CuencaHighLife editor David Morrill recently sent me a copy of a story he read in the Quito newspaper El Comercio. He said it was quite a sad story yet newsworthy and asked if I would rewrite it in English for our readers. I read the story twice but I heard a different tale. I could not find any sadness at all; instead, there were moments of tenderness, enduring love, and success surging through the entire piece.
“Of course,” I said.
Felipe Eugenio Galán, better known as Suco de la Cenacle, will go down in history. He is part of a long line of memorable Cuenca characters such as El Atacocos, María la Guagua, Suco de la Guerra, and Carlitos el Bicicleta — all beloved in the floating opera of our street life.
What these people have in common is their dignity. What they have shared with us is how to live gracefully after being hammered on the anvil of mental disability.
Galan always walks quickly and sports a big jacket in every kind of weather. In his pockets, he carries plastic bags to collect trash, and bottles of water to wash his hands before every meal. His hair is wavy and blond (“Suco” is Spanish slang for blond); he is often unshaven. He likes cashmere pants, is 55 years old, does not talk to strangers and is afraid of sudden noise.
From early morning until mid-afternoon six days a week, Galan, of his own accord, spends his time recovering litter carelessly discarded by others.
Last Monday, he was in Miraflores where he filled two trash bags with rubbish he found on the street. On Tuesday, after mass, he patrolled Totoracocha for hours looking for garbage, on Wednesday he cleaned in El Valle, Thursday was spent picking up litter around Baños, and on Friday he was busy in Sidcay until quite late.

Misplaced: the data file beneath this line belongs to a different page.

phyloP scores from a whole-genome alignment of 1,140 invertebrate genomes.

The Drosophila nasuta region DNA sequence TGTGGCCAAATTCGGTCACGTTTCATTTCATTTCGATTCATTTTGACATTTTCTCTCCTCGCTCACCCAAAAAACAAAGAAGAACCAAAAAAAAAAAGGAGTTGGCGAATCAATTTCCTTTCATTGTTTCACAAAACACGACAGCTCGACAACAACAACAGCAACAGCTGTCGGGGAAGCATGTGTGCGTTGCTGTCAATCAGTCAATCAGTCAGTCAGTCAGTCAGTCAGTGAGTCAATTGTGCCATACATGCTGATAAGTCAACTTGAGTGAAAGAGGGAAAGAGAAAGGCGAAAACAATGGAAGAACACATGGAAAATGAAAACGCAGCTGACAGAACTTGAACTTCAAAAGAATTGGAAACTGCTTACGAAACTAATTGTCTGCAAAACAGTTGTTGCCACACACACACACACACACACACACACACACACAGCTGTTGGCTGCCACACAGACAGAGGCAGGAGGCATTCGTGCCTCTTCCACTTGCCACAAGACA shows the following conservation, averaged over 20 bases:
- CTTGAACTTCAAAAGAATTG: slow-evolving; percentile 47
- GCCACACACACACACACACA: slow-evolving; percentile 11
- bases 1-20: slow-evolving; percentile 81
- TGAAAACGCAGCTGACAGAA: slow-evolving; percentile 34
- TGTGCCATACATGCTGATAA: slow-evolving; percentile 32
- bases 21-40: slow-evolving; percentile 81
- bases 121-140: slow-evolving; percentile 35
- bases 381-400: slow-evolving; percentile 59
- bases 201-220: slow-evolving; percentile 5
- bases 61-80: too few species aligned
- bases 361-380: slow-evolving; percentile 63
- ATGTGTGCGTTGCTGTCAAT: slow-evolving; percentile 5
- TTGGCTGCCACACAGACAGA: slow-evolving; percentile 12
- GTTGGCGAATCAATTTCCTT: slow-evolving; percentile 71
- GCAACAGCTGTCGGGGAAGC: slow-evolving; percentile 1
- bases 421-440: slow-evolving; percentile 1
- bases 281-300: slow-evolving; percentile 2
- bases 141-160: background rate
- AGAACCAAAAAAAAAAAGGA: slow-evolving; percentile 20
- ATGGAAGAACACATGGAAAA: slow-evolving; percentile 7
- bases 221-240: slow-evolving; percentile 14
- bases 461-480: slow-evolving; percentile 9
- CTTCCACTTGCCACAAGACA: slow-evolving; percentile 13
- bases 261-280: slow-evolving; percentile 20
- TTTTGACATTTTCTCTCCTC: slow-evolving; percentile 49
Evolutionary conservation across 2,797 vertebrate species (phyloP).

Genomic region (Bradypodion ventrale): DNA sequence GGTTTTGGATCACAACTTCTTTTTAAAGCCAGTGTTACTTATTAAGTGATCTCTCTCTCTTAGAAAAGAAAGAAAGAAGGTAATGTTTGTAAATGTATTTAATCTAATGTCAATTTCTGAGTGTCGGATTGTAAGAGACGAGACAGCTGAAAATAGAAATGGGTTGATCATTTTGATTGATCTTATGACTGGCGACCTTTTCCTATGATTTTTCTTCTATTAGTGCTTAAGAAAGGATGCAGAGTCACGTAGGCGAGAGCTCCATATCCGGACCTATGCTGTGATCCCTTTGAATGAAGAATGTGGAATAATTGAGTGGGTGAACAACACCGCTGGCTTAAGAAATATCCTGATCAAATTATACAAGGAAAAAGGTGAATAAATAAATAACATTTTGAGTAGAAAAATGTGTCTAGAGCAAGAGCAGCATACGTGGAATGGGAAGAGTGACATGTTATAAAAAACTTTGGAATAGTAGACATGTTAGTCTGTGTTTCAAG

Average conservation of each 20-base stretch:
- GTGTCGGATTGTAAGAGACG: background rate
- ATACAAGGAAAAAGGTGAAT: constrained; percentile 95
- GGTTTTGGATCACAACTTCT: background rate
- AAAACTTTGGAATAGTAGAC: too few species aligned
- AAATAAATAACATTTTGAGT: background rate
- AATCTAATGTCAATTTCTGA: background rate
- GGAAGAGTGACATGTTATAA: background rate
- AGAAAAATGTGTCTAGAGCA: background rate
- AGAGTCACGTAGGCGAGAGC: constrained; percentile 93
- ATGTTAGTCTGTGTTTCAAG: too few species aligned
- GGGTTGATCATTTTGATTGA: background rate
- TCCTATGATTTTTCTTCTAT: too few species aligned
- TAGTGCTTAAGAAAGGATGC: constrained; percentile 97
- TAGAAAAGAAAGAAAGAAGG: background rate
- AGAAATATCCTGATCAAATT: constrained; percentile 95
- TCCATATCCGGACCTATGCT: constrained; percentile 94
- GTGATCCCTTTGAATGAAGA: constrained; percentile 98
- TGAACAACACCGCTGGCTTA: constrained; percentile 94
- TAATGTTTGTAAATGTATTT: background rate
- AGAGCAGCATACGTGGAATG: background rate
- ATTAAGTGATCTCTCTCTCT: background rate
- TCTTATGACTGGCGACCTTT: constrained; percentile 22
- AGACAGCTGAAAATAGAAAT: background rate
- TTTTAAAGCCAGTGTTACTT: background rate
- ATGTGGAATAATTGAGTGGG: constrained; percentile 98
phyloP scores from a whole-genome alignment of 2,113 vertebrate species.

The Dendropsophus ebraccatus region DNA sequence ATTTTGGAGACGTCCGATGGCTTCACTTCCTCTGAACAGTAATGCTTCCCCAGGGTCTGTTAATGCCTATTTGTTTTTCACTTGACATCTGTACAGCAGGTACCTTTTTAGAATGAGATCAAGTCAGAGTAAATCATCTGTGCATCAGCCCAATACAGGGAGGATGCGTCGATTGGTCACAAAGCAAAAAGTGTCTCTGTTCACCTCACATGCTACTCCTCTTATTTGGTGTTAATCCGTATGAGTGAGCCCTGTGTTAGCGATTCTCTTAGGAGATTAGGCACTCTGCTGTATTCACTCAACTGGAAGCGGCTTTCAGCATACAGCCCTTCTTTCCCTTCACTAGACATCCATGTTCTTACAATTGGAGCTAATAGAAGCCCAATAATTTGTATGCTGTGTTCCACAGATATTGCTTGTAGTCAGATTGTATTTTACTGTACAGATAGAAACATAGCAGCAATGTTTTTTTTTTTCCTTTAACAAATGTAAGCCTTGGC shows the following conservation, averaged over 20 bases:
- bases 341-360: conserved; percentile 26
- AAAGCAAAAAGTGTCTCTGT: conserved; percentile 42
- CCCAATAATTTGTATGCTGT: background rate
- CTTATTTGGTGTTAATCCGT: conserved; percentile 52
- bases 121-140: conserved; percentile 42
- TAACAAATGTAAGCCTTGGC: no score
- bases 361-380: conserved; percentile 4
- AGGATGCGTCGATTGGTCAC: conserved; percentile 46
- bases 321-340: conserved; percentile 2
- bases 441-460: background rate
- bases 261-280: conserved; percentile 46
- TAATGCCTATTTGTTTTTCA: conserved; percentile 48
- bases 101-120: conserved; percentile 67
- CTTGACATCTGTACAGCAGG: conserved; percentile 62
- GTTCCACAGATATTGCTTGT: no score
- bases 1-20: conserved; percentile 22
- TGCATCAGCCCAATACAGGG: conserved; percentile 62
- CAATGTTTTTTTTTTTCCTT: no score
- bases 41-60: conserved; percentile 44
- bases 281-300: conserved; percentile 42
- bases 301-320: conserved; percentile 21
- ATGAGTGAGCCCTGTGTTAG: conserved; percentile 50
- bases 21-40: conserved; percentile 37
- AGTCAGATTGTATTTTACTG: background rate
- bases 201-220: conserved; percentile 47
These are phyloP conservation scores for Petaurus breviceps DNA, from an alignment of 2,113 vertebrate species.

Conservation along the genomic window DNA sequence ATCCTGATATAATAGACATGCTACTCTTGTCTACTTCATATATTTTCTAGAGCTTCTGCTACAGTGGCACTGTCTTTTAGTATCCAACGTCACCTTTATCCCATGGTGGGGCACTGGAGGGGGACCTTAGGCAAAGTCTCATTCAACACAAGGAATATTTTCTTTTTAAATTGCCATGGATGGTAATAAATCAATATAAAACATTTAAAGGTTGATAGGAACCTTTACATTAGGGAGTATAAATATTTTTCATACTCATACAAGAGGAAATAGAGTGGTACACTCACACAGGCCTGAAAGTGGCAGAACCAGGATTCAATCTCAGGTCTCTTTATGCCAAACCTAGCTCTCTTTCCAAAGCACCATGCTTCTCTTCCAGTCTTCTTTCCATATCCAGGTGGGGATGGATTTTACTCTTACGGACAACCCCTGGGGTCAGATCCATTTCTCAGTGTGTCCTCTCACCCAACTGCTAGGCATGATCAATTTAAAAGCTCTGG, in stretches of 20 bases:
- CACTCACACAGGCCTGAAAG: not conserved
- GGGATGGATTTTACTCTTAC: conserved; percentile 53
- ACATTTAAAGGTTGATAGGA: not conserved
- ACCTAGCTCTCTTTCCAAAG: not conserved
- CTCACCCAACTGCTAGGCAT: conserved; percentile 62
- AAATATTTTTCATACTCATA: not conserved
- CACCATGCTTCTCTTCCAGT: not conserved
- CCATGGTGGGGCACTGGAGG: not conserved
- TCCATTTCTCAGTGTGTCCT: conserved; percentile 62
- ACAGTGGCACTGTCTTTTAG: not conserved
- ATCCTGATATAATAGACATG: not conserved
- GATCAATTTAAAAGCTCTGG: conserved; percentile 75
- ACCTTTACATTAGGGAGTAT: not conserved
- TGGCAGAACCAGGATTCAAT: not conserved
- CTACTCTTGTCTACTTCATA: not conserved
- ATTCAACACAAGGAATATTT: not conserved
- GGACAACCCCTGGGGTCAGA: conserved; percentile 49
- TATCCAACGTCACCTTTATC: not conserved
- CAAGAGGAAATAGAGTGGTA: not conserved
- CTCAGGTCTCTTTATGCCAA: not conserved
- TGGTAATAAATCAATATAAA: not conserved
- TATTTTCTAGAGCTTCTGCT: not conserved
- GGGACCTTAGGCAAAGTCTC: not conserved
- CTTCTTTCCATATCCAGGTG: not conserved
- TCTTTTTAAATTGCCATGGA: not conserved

He reserves Saturday for his own neighborhood. Sunday is devoted to prayer.
Although he is occasionally challenged beyond his capability, he is usually able to traverse the city on buses and is familiar with many routes. He still wants to pay his fare with coins so fellow passengers assist him with their cards. I’m told that the more kindly bus drivers have been known to look the other way when he climbs aboard.
Galan was awarded a nickname many years ago by the people of Cuenca. He is, Suco of the Cenacle, Blond of the house of the Last Supper. It arose from his practice of several decades — attending mass at Santo Domingo, El Cenáculo, San Alfonso and San Blas church every Sunday.
On Tuesdays, he attends but one mass at the church of San José de El Vecino.
The Suco of the Cenacle’s room has a single bed and a dresser topped with a small television set. When he gets up in the morning he cleans his room, plus the living room and the dining room of the house he shares with his mother-in-law who he has lived with, and called mamma, ever since his own mother died earlier this year.
His most treasured possession is his family photo album; it contains memories of people gone somehow and times surrounded by a loving and extended family that have included him in all of their activities for as long as anyone can remember.
I did not find sadness in Galan’s story. Instead, I read an inspirational creed of communion.
Felipe Eugenio Galán has taken his place among those crowned with a nickname by the people of Cuenca, “for the elegance of his simplicity and the importance he lends to the community.”
He is celebrated and immortalized as the Suco of the Cenacle and joins the parade of others too special for our daily doings, and instead, make their indelible mark on Cuenca not by means of outwardly measured accomplishments, but by adhering to a far more difficult story: the practice of living as purely as one is able to.